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Need Help: How to handle stock merger for CASH and stock. See inside.


How do I handle a merger for cash and stock.
Details: I hold 1000 shares of Company Alpha valued at $5000.00. Company Beta took over company Alpha as follows: 600 shares were exchanged for Company Beta at the rate of 3 for 1. Therefore I received 200 shares of Company Beta stock. Also, Company Beta purchased the remaining 400 shares of Company Alpha for $250.00
Tax Law: I know that since I had no choice in the merger and had to accept the stock and cash, that the cash is fully taxable and the value of the Company Beta new shares is the same total value as Company Alpha shares ($5000.00).
I entered the transaction in Quicken as a stock for stock exchange, showing the 1000 Shares of Company Alpha, valued at $5000.00, being exchanged for 200 shares of Company Beta, valued at the same $5000.00
QUESTION: How do I enter the cash I received for the remaining 400 shares of Company A of $250.00 as a capital gain with a zero basis for the shares sold to Company Beta? I can transfer the cash in but then the Capital Gains transaction will not reflect the cash part of the transaction.
I hope I did not make this too complicated.
--------------------------------------------- Bob
Reply To: TheLoneRanger at verizon dot net
Reply to
theloneranger

You need to post the sale before the takeover.
Sell 400 shares of Alpha for $250. Then post a takeover of 600 Alpha for 200 Beta.
This will get you the correct cost base for Beta
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Regards,
Fred
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Reply to
Fred Smith

Thank you for the response but there is still one question remaining.
When I post the sale before the takeover, how do I indicate that the cost of the 400 shares is zero (the total cost of the shares held before the takeover should not be allocated to the shares to be sold), and thus allowing me to pay tax on the ENTIRE CASH received of $250.00?
Then the remaining shares retains its full cost basis both before and after the takeover.
Bob theloneranger at verizon dot net ======================================================================= On Wed, 22 Mar 2006 00:12:17 GMT, "Fred Smith" wrote:
Reply to
bob

Thank you for the response but there is still one question remaining.
When I post the sale before the takeover, how do I indicate that the cost of the 400 shares is zero (the total cost of the shares held before the takeover should not be allocated to the shares to be sold), and thus allowing me to pay tax on the ENTIRE CASH received of $250.00?
Then the remaining shares retains its full cost basis both before and after the takeover.
Bob theloneranger at verizon dot net ======================================================================= On Wed, 22 Mar 2006 00:12:17 GMT, "Fred Smith" wrote:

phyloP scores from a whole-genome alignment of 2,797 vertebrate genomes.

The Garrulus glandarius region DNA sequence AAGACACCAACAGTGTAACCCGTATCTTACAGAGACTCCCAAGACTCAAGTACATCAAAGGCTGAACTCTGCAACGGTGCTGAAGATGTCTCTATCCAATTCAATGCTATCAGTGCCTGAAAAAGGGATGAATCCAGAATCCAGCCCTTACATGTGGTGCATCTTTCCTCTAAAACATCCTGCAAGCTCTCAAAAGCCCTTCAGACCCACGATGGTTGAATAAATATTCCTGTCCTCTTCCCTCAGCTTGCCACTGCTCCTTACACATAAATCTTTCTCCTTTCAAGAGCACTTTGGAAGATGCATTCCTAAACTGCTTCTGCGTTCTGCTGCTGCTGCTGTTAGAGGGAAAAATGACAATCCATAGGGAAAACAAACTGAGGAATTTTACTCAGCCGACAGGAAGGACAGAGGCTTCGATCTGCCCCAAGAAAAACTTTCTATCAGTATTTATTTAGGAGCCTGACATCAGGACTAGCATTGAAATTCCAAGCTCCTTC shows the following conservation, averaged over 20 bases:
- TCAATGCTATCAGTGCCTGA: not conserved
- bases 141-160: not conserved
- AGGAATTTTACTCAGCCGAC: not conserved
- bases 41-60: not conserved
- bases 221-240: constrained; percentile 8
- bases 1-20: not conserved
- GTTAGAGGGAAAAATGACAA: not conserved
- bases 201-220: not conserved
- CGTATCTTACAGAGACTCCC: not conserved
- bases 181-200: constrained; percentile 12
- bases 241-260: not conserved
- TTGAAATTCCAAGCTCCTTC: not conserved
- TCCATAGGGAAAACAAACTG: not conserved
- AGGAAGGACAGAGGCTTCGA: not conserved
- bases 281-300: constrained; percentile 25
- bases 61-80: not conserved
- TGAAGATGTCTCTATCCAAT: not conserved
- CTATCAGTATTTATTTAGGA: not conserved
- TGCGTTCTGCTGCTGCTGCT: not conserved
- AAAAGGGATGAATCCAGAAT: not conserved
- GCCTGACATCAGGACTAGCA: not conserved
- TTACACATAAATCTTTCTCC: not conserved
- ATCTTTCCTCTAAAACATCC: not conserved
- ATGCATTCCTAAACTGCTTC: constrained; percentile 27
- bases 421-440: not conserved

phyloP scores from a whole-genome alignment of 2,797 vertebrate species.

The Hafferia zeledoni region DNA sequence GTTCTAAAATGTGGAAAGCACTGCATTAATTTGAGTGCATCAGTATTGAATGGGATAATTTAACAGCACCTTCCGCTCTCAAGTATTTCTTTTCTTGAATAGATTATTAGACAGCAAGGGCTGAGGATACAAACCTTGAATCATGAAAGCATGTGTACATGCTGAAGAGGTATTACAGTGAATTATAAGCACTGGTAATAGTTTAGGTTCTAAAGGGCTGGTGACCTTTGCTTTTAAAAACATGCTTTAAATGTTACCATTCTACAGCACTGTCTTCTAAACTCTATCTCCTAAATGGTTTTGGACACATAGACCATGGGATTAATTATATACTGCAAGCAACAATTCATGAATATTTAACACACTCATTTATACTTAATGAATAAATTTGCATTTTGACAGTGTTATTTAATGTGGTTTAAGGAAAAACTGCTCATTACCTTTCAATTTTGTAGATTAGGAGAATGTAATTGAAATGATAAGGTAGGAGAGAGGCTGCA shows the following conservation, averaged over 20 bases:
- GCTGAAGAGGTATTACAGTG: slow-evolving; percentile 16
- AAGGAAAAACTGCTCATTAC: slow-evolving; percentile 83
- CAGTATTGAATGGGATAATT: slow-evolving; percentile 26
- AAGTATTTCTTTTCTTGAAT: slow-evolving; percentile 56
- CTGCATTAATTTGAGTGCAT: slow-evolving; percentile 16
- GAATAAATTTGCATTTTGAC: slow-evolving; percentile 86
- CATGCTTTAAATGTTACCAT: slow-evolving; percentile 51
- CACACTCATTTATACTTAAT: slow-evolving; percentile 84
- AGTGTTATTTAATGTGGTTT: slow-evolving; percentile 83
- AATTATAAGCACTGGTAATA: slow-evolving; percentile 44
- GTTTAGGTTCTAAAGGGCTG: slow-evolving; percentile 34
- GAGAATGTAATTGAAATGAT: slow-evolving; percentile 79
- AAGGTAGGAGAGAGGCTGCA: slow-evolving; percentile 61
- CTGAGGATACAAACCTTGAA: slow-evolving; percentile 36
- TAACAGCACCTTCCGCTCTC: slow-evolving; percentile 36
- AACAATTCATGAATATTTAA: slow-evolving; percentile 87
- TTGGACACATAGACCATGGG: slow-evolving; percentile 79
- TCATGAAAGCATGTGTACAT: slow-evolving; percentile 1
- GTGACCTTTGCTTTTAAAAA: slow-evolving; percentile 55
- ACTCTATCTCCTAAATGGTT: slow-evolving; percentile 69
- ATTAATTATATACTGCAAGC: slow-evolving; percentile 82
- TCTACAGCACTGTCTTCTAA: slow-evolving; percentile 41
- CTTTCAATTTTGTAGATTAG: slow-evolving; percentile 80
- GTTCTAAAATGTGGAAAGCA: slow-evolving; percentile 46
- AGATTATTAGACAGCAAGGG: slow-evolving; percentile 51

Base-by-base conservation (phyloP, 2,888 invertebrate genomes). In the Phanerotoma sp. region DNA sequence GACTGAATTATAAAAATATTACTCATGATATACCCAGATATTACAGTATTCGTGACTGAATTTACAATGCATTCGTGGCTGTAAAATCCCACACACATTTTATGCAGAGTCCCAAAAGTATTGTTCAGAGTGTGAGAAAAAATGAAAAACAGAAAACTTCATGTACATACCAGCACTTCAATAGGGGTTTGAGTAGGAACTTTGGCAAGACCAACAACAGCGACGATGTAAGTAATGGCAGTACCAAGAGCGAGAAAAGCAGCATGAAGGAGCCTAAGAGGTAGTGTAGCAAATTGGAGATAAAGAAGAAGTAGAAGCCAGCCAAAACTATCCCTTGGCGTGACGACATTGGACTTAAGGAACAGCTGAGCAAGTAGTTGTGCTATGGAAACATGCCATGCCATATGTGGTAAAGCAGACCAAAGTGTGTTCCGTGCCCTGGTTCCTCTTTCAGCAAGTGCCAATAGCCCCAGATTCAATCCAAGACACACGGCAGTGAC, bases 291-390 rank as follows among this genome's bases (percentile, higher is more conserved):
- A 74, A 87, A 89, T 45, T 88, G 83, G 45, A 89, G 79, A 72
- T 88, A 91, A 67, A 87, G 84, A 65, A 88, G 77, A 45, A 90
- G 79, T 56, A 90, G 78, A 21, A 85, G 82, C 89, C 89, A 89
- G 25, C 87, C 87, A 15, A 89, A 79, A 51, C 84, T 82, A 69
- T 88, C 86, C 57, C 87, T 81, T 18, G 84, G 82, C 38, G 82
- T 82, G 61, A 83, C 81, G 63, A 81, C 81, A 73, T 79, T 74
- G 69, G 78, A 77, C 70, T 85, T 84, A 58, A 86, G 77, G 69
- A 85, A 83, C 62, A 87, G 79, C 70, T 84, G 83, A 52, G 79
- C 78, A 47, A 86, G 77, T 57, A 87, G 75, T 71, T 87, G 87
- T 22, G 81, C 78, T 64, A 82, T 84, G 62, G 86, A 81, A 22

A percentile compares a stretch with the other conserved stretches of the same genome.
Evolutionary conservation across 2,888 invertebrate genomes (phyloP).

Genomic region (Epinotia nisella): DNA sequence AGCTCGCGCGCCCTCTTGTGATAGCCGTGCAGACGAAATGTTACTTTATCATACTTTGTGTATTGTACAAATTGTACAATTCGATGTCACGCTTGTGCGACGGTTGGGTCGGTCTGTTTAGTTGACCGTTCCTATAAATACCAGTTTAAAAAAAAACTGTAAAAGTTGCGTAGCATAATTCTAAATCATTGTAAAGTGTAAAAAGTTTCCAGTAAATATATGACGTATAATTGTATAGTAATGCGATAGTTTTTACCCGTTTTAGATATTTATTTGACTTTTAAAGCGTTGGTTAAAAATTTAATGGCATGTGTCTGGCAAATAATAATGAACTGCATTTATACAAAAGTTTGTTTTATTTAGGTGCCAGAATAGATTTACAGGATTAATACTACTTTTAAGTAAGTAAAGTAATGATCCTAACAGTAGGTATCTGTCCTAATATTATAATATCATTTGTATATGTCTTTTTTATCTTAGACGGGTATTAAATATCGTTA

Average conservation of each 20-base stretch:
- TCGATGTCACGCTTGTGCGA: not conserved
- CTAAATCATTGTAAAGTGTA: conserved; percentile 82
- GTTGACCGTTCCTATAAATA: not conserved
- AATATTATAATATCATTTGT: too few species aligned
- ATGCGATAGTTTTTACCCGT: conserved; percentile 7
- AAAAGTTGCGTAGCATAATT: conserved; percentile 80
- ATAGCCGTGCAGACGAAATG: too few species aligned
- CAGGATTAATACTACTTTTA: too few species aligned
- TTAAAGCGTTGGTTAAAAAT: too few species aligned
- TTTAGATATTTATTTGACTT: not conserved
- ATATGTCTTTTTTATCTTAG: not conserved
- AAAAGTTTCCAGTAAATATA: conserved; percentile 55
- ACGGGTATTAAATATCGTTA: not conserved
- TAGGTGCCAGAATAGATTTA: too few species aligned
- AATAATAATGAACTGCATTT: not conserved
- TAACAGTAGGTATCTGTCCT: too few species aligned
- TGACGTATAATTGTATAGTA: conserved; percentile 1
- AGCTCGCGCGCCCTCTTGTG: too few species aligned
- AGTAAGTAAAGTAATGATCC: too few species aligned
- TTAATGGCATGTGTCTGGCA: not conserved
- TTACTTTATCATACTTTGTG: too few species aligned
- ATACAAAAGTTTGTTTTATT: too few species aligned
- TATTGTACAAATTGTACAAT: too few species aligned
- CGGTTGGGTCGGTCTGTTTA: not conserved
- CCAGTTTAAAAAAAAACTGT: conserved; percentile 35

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Bob
Email Address: TheLoneRanger at Verizon dot net
Reply to
bob

I would treat the $ like a Misc Income . That way your basis would not be adjusted. If you load your transactions to Turbo Tax or Tax Cut, you might have to create a category to get the correct mapping for tax purposes..
Reply to
Oilcan

I can't answer your question, because I don't agree. Your original cost base should be pro-rated to the cash and the Beta shares. I don't agree that the remaining shares retain the full cost basis.
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Regards,
Fred
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Reply to
Fred Smith

I do agree with you Fred - example Cash-In-Lieu of fractional shares. But what if this is a special payout (which some companies call a dividend)? I guess we don't have enough information for what the $250 represents.
Reply to
Oilcan

Possible, but the payment must represent something with respect to the shares. It could be a dividend or return of capital, which you would post accordingly.
As you said, you need to find out the status of the income before you can post it properly.
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Regards,
Fred
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Reply to
Fred Smith

On Thu, 23 Mar 2006 02:22:28 GMT, "Fred Smith" wrote:
The answer is that if you have a stock for stock transaction AND are forced to sell those shares not taken over in the stock for stock transaction, then the basis for the shares exchanged in the merger retain the TOTAL original cost basis and the cash given for those shares not taken in the stock for stock merger have a basis of zero. The entire cash is a 100% capital gain.
If you had a choice whether to sell the remaining shares or not, then the allocation of the cost basis would be proper.
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Bob
Email Address: TheLoneRanger at Verizon dot net
Reply to
bob

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